Designing your ideal-client avatar
Marketing courses often recommend that you design your ideal-client avatar, specifying the person’s name, age, religion, income, lifestyle, and so on. All of this is important information to know so that you can visualize and humanize the person you are trying to reach. If you just try to market to someone who “values your art and wants to pay you,” it’s really hard to know where to go find that person, how to talk to him or her, what he or she values, what he or she already spent money on, and more. So for you to have an idea where to focus your marketing energy, you need to get in the head of your ideal client by designing a hypothetical lifestyle for him or her. (Doing so will also help you avoid the pronoun gymnastics seen here. For simplicity moving forward, I’ll alternate between referring to our unknown ideal as “him” or “her” by section.)
The price point of affordability
In creating the ideal-client avatar, the element that is always missing is the answer to this all-important question: “Can he afford you?” Note that this is not the same as his income level. Some of my lowest-paying clients were millionaires, and some of my highest-paying ones couldn’t even be considered middle class. Although someone’s income level does play a role, it’s still not a determining factor in whether that person can afford you. Look beyond elements like household income; focus more on the price point of affordability—how much is the client willing to spend to get what he wants?
Have you ever looked at something that you couldn’t afford at the time but logged it into your memory bank with a plan to buy it as soon as you had the funds? That was something that fit into your price point of affordability.
If someone was trying to sell that product and looked at you only if you currently had the finances, then technically you wouldn’t be an ideal client, right? But, if someone looked at you as a potential client because you had that price point of affordability in your mind—that willingness to spend the money if you had it—you would be an ideal client. It would be worthwhile to continue marketing energy toward you so that you could continually be reminded of how much you want that thing and could make it a priority to either save for it or jump on the opportunity as soon as you had the finances.
When reaching out to your ideal client, marketing efforts aren’t always going to yield instant results. The ideal client has long-term value. I’ve purchased several things in my lifetime that I first purchased mentally, letting them simmer in my mind for a few years before I actually invested the money and owned the things. If you have an Amazon wish list, you know what I’m talking about.
That is what marketing to an ideal client looks like: The person may not be the right fit right now, but he would like to be someday. What someone is willing to pay you may be completely different than what someone can currently afford.
Market to clients, not budgets
When you market to your ideal clients, they can instantly see the value of paying you $1500. These are the type of people who swoon over your work and generally say “I wish I could afford you” in a way that doesn’t come across as “You’re too expensive.”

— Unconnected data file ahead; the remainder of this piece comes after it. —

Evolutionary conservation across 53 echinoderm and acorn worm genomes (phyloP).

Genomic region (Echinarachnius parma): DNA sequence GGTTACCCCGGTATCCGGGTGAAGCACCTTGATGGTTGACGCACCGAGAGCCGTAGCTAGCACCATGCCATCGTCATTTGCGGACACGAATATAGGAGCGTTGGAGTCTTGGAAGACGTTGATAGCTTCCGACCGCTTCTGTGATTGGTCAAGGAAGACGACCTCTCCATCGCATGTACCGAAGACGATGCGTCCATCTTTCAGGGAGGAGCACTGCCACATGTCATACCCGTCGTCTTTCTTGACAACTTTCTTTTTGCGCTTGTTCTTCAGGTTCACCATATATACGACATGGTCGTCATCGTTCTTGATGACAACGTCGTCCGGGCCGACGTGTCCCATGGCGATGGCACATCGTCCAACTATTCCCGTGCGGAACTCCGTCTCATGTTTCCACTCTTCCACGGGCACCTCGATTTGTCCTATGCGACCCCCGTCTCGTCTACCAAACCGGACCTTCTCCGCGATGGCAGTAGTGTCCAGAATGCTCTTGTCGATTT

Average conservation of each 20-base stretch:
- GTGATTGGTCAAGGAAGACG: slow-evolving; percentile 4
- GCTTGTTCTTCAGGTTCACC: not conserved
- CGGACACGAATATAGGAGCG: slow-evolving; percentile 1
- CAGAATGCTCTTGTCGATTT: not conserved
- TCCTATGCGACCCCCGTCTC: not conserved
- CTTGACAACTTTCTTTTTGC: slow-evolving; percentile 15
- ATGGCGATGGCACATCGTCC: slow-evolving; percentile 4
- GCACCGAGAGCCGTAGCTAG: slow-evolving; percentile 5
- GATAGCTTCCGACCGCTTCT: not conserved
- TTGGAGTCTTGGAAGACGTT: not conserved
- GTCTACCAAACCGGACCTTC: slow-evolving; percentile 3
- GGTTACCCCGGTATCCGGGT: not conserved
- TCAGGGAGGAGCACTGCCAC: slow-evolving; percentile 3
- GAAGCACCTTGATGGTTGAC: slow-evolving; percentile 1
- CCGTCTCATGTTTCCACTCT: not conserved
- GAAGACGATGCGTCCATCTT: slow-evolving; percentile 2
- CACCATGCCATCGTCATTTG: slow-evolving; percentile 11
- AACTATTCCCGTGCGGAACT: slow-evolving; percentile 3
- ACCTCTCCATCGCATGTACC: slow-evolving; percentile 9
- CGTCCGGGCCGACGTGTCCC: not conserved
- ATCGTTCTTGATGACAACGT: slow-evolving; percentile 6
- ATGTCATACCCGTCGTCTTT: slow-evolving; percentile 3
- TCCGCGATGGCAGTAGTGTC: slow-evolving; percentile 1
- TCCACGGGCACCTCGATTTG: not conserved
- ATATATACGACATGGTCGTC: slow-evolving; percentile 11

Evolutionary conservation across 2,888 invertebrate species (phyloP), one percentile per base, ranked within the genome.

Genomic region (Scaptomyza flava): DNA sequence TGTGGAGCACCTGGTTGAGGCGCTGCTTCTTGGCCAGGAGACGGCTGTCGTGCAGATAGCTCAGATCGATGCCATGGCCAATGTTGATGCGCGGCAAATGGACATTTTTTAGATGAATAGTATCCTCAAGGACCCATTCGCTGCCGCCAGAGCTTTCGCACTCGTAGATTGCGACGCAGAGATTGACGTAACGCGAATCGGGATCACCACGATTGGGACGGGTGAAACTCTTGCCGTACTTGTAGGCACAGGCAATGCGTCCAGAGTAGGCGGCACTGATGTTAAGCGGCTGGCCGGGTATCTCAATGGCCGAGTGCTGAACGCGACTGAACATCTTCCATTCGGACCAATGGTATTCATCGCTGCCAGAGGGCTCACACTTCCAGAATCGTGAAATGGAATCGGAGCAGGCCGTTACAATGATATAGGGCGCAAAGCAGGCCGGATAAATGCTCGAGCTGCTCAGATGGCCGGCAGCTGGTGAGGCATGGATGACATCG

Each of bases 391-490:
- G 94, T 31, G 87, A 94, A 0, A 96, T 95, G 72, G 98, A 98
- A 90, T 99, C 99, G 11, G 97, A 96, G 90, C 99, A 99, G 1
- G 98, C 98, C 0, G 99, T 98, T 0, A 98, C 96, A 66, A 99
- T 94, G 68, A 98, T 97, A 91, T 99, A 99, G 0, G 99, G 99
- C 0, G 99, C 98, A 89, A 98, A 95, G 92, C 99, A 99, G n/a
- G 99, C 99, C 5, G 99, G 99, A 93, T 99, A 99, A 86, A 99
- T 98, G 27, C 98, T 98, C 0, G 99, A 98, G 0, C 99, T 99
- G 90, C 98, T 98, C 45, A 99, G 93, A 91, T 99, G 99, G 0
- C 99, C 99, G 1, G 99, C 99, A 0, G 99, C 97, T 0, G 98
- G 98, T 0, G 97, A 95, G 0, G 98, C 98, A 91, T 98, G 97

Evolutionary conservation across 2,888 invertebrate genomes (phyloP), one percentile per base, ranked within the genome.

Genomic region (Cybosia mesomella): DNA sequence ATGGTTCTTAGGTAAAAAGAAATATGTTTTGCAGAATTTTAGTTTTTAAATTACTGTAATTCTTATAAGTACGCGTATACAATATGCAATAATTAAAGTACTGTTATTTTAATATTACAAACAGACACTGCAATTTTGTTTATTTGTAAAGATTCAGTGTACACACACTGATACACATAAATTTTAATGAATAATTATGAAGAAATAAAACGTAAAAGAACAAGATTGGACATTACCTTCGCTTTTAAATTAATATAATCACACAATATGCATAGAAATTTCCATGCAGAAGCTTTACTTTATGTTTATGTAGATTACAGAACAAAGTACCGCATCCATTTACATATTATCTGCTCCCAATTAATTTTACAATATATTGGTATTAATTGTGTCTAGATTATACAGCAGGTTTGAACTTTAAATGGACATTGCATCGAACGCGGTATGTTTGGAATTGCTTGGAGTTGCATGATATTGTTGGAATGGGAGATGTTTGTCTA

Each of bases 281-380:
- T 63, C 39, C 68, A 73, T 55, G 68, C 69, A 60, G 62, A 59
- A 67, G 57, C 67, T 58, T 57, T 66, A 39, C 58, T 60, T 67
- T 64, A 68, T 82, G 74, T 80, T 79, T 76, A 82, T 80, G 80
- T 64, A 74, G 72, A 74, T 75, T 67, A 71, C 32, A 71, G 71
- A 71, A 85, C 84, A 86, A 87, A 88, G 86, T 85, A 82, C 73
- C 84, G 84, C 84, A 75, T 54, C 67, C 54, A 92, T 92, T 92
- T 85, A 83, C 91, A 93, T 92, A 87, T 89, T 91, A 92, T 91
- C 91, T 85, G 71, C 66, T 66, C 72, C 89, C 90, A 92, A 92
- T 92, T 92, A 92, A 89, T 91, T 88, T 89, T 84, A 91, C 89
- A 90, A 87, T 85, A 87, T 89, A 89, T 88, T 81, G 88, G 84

Unfortunately, these people are not in the financial place to be able to pay you right now. But their price points of affordability are still ideal because they see the value in you. They are comfortable with that number, and they will log you into their memory banks as being a “someday I hope I can have that.” Even though right now they can’t pay you, it does not mean that you have lost them as clients. You can still market to them, as they are still a match for the price point of affordability. Don’t completely rule them out.
To understand why, consider a handbag analogy. Almost every woman owns a handbag, but what the purchaser is willing to pay can vary hugely from one woman to the next. Let’s say someone predetermines that she would never, ever spend $5000 on a Louis Vuitton bag because she feels that’s a ridiculous price to pay for a handbag. Even if her income increased dramatically, she has already determined that she cannot afford that bag because she doesn’t see the value—she has a lower price point of affordability. When her income increases, she isn’t going to go Louis Vuitton shopping because her ability to pay for the bag doesn’t change her value of it. It doesn’t change her price point of affordability.
Now consider someone who is struggling financially and swoons over the idea of toting that logo around someday. Even if she can’t afford it currently, the bag is still within her price point of affordability. As soon as her financial situation changes and she can pay the asking price, she is going to see the handbag as affordable—and she’s going to buy it.
The point is that you still want to attract people who may not be able to pay you right now. If you continue to market to them and foster a relationship with them over the years, as soon as they do have the finances, they will hire you—and your marketing efforts will pay off. The income situation for most people generally shifts and changes, and rarely does anyone stay in one place. That’s why you want to market to the price point of affordability, not the income level.